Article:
After completing my undergraduate degree, I was offered the position of adjunct English professor at Carl Sandburg College, and am currently enrolled in Western Illinois University’s graduate program of sociology. The support I receive as an instructor at Sandburg allows me the same success I had as a student. I consider myself extremely fortunate to work in this type of collaborative environment and couldn’t imagine doing anything else. I’m the person I am today because of the time I spent here at Sandburg and sincerely hope to be that kind of positive influence that changes lives for others. 

This article is written by William Elgin, Sandburg alumni and adjunct faculty.

In California push to help students with dyslexia, LA schools take a first step

Courtesy of Gabriella Barbosa

June 25, 2017
1 Comment

The Los Angeles Unified school board jumped ahead of a new state law last week and instructed the school district to immediately create a plan to train teachers on the leading learning disability in California:, a reading impairment known as dyslexia.

The demand by the board of the second-largest school district in the U.S. was hailed by parent advocates as a signal that districts across the state, and potentially the nation, might finally provide interventions that help students with dyslexia learn to read. Effective interventions are available, but most school districts nationwide do not provide them widely, citing the cost of training, according to advocates for students with disabilities.

“We know what works,” said Pamela Cohen, a teacher in the district and a member of Decoding Dyslexia California, a parent advocacy group that has led state and national efforts to improve services. “It’s time to put the pedal to the metal.” She described her child’s anguish at not being able to learn to read and her own frustration at not being able to get help from teachers or school specialists.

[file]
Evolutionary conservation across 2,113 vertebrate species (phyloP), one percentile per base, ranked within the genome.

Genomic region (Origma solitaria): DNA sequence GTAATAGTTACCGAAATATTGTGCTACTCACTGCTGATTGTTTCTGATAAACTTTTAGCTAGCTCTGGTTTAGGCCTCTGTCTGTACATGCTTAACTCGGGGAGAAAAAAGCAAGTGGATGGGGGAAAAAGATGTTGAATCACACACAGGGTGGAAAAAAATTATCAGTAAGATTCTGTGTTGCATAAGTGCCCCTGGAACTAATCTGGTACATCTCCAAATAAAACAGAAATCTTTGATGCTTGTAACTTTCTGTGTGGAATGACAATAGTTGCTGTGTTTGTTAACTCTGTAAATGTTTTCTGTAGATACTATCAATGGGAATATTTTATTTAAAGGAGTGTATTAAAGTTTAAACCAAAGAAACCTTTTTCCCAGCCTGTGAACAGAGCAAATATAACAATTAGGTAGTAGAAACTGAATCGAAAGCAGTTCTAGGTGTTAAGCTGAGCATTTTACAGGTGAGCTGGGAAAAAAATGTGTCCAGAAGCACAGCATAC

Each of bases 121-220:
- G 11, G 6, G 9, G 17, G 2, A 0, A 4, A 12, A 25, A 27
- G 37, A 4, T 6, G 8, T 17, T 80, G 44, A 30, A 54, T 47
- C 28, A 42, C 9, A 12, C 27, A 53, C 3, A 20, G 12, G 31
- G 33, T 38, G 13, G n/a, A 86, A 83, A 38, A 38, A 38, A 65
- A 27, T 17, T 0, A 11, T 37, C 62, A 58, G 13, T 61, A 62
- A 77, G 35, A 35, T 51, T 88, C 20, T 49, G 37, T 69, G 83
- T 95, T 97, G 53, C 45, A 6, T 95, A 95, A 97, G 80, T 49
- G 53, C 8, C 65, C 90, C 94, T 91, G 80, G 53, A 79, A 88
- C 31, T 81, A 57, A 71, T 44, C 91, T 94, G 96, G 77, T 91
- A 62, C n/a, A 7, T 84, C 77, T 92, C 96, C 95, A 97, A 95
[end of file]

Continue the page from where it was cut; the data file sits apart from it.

Instead, her son received private tutoring for dyslexia starting in 2nd grade — $90 an hour, twice a week, for four years — because Los Angeles Unified did not provide assistance, she said. Few families can afford to hire an outside specialist. “This is a civil rights issue to me,” Cohen said. “We know that thousands of families in LAUSD cannot and should not have to pay out of their pockets so their children can learn to read.”

Dyslexia is estimated to affect roughly 15 to 20 percent of the U.S. population, according to the International Dyslexia Association — which would mean about 1 million children in California schools. Once known as “word blindness,” dyslexia is a neurological disorder that makes it difficult to “sound out” words by matching letters with sounds. Brain imagery has shown that people with dyslexia process word identification differently. The disability is unrelated to intelligence.

The board gave Los Angeles Unified School District Superintendent Michelle King 90 days to return with an action plan to provide staff and teacher training on the warning signs of dyslexia, interventions proven by research to be effective and appropriate assessments for identifying dyslexia. School board member Scott Schmerelson, who co-sponsored the resolution with board member Ref Rodriguez, said that increasing early identification and effective intervention will be “life-changing” for students with dyslexia and their families.